IMPORTANCE OF HERBAL DRUG FOR NEW DRUG DEVELOPMENT
Drug discovery leading to robust and viable lead candidates’ remains a challenging scientific task, which is the transition from a screening hit to a drug candidate, requires expertise and experience. Natural products and their derivatives have been recognized for many years as a source of therapeutic agents and of structural diversity. However, in addition to their chemical structure diversity and their biodiversity, the development of new technologies has revolutionized the screening of natural products in discovering new drugs.
2. Patel P, Potti H. Impact of the Traditional Herbal Medicinal Products Directive (THMPD) - The New Challenge for Global Ayurveda. Accessed: 15 September 2018. [Online]. Available: http://iafngo.org/pdf/WAC%20SPEECH%20BY%20DR.%20VIDHI%20BAPNA%20%28No.%2017%29.pdf.
3. European Medicines Evaluation Agency (EMEA). Committee on Herbal Medicinal Products (HMPC), EMA/HMPC/345132/2010 Rev.21Corr, 7 June; 2013. Accessed: 15 September 2018. [Online]. Available: http://fliphtml5.com/qnjc/xatt/basic/.
4. World Health Organization, Good manufacturing practices: Supplementary guidelines for manufacture of herbal medicinal products. WHO Expert Committee on Specifications for Pharmaceutical Preparations. Thirty-fourth report. World Health Organization. Geneva, Switzerland: WHO Press, 1996, Annex 8, no. 863, 134–139.
5. Verpoorte R, Mukherjee PK, GMP for Botanicals. Accessed: 15 September 2018. [Online]. Available: http://businesshorizons.com/, 2003.
6. Straus S. Herbal medicines – What’s in the bottle?. New England Journal of Medicine. 2002; 347: 1997–1998.
7. Pillai NR, Antidiarrheal activity of Punica granatum in experimental animals. International Journal of Pharmacognosy. 1992; 30: 201–204.
8. Ministry of Ayush, Government of India, The Ayurvedic Pharmacopoeia of India, Part-1, vol. IX, New Delhi: Pharmacopoeia Commission for Indian Medicine & Homoeopathy, 2016.
9. Vaidya RA, Ayurvedic pharmacoepidemiology – a proposed new discipline. Journal of the Association of Physicians of India. 2003; 51: 528.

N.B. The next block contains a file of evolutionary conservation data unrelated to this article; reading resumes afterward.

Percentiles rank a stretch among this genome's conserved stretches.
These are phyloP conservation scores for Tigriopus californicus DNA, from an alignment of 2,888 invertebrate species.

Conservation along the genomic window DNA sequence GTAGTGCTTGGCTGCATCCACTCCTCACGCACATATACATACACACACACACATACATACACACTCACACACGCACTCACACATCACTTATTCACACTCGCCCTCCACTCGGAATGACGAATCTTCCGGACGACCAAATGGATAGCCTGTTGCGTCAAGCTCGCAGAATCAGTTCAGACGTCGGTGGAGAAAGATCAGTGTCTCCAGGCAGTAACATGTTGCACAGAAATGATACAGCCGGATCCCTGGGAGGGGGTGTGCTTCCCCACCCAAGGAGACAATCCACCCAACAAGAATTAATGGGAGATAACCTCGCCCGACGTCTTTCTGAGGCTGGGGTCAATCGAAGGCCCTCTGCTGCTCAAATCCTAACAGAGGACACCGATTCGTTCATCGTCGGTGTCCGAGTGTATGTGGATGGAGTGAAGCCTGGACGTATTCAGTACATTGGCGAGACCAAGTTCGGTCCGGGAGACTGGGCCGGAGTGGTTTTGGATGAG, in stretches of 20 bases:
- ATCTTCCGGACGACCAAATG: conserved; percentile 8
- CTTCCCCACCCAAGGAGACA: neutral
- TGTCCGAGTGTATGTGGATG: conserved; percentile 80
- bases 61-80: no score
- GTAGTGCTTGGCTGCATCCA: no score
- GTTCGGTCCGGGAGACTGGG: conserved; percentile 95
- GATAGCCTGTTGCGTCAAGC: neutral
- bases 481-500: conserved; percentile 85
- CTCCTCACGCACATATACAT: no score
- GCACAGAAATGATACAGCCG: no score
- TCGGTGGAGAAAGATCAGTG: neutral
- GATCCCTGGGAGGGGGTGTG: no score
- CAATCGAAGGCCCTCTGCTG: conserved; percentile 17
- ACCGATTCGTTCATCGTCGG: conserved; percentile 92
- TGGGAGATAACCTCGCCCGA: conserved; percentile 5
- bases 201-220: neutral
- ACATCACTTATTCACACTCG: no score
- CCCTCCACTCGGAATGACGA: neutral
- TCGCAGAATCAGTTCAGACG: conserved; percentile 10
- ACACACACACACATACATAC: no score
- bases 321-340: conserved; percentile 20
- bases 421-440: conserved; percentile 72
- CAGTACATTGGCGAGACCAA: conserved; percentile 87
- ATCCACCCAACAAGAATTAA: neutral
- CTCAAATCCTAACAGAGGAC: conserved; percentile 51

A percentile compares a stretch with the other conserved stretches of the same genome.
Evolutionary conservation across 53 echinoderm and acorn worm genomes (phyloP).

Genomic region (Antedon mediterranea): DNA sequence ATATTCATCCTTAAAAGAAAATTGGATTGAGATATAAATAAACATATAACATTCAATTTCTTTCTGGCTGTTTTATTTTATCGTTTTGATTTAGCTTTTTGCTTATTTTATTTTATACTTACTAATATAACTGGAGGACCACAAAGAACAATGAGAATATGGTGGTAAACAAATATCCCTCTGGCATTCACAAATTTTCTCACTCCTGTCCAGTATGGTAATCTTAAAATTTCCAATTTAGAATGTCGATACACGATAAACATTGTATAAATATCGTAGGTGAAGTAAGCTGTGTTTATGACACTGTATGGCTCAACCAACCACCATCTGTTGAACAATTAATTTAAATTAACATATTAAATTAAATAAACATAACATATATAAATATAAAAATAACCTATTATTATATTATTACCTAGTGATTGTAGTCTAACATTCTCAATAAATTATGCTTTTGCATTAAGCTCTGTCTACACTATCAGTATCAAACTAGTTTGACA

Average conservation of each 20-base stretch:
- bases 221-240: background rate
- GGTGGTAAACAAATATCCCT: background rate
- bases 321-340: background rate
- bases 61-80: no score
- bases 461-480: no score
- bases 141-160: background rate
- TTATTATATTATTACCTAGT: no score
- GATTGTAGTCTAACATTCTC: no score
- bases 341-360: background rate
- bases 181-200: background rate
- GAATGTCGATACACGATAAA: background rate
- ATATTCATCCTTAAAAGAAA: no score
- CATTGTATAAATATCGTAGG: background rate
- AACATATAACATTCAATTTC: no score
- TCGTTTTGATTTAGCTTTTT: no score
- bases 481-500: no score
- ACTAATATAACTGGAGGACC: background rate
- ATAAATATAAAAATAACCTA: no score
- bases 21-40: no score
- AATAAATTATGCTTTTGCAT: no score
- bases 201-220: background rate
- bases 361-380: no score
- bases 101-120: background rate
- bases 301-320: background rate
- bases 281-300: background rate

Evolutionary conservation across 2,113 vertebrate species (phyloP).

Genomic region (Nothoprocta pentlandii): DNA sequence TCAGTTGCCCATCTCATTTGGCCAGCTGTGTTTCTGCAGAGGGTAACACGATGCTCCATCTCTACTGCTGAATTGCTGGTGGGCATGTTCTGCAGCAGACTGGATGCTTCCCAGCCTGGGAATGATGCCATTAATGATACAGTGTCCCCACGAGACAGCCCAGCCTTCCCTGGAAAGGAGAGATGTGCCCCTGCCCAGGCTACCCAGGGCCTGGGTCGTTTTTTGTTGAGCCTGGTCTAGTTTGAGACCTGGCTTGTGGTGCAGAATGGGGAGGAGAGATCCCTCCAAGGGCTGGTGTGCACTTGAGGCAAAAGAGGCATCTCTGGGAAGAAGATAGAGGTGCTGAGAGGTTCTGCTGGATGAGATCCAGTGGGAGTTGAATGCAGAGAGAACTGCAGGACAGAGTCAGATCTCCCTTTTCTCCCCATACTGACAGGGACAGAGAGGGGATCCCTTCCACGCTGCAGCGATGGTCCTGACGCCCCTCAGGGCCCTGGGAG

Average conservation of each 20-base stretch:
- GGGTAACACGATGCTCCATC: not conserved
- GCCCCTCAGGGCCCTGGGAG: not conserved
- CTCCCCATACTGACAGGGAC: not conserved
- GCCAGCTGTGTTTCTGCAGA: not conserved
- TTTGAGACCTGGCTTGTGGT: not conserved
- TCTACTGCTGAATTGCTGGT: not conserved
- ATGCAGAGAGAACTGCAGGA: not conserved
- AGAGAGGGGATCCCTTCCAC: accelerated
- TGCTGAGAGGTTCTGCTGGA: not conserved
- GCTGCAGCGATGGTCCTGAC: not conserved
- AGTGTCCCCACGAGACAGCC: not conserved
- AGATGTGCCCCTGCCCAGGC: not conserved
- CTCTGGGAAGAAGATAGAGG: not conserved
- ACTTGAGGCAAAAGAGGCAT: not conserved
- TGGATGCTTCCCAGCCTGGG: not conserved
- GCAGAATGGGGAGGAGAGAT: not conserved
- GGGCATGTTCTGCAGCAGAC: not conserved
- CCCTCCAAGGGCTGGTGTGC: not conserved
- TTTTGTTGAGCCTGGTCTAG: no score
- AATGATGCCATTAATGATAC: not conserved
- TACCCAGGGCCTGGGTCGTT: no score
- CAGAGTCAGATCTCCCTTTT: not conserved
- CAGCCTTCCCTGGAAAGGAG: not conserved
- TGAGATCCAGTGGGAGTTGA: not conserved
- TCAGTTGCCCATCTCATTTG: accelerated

10. Kokate CK, Khandelwal KR, Pawer AP, Gokhale SB. Practical Pharmacognosy, 3rd ed., Pune: Nirali Prakashan, 1995, 137.
11. Gupta AK, Tandon N, Sharma M. Quality Standards of Indian Medicinal Plants. Vol. 7, New Delhi: Indian Council of Medical Research, 2008: 331-339.
12. Pandey MK, Singh GN, Sharma R, Snehlata. Standardization of Yakrit Plihantak Churna: An Ayurvedic Polyherbal formulation. International Journal of Pharmaceutical Science and Research. 2012; 3(1):171-176.
13. Swamy P, Mulla SK, Preliminary Pharmacognostical and Phytochemical Evaluation of Portulaca quadrifida Linn. International Journal of Pharmaceutical Technology and Research. 2010; 2(3):1699-1702.
14. Chanderachud S, Khatri SP, Jain A, Vaidya A. Pharmacognostic and Phyto chemical Investigations of the Leaves of Zizyphus xylopyrus (Retz) Willd. International Journal of Pharmacy and Pharmaceutical Sciences. 2011; 3(2):122-125.
15. World Health Organization, Quality Control Methods for Medicinal Plant Materials, Updated ed. Geneva, Switzerland: WHO Press, 2011.
16. Kirtikar KR, Basu BD, Indian Medicinal Plants, Vol. III. Dehradun: Bishen Singh Mahendra Pal Singh, 2003: 1655-1656.
17. World Health Organization, Legal status of traditional medicine and complementary/alternative medicine: a worldwide review. Geneva, Switzerland: WHO Press, 2001.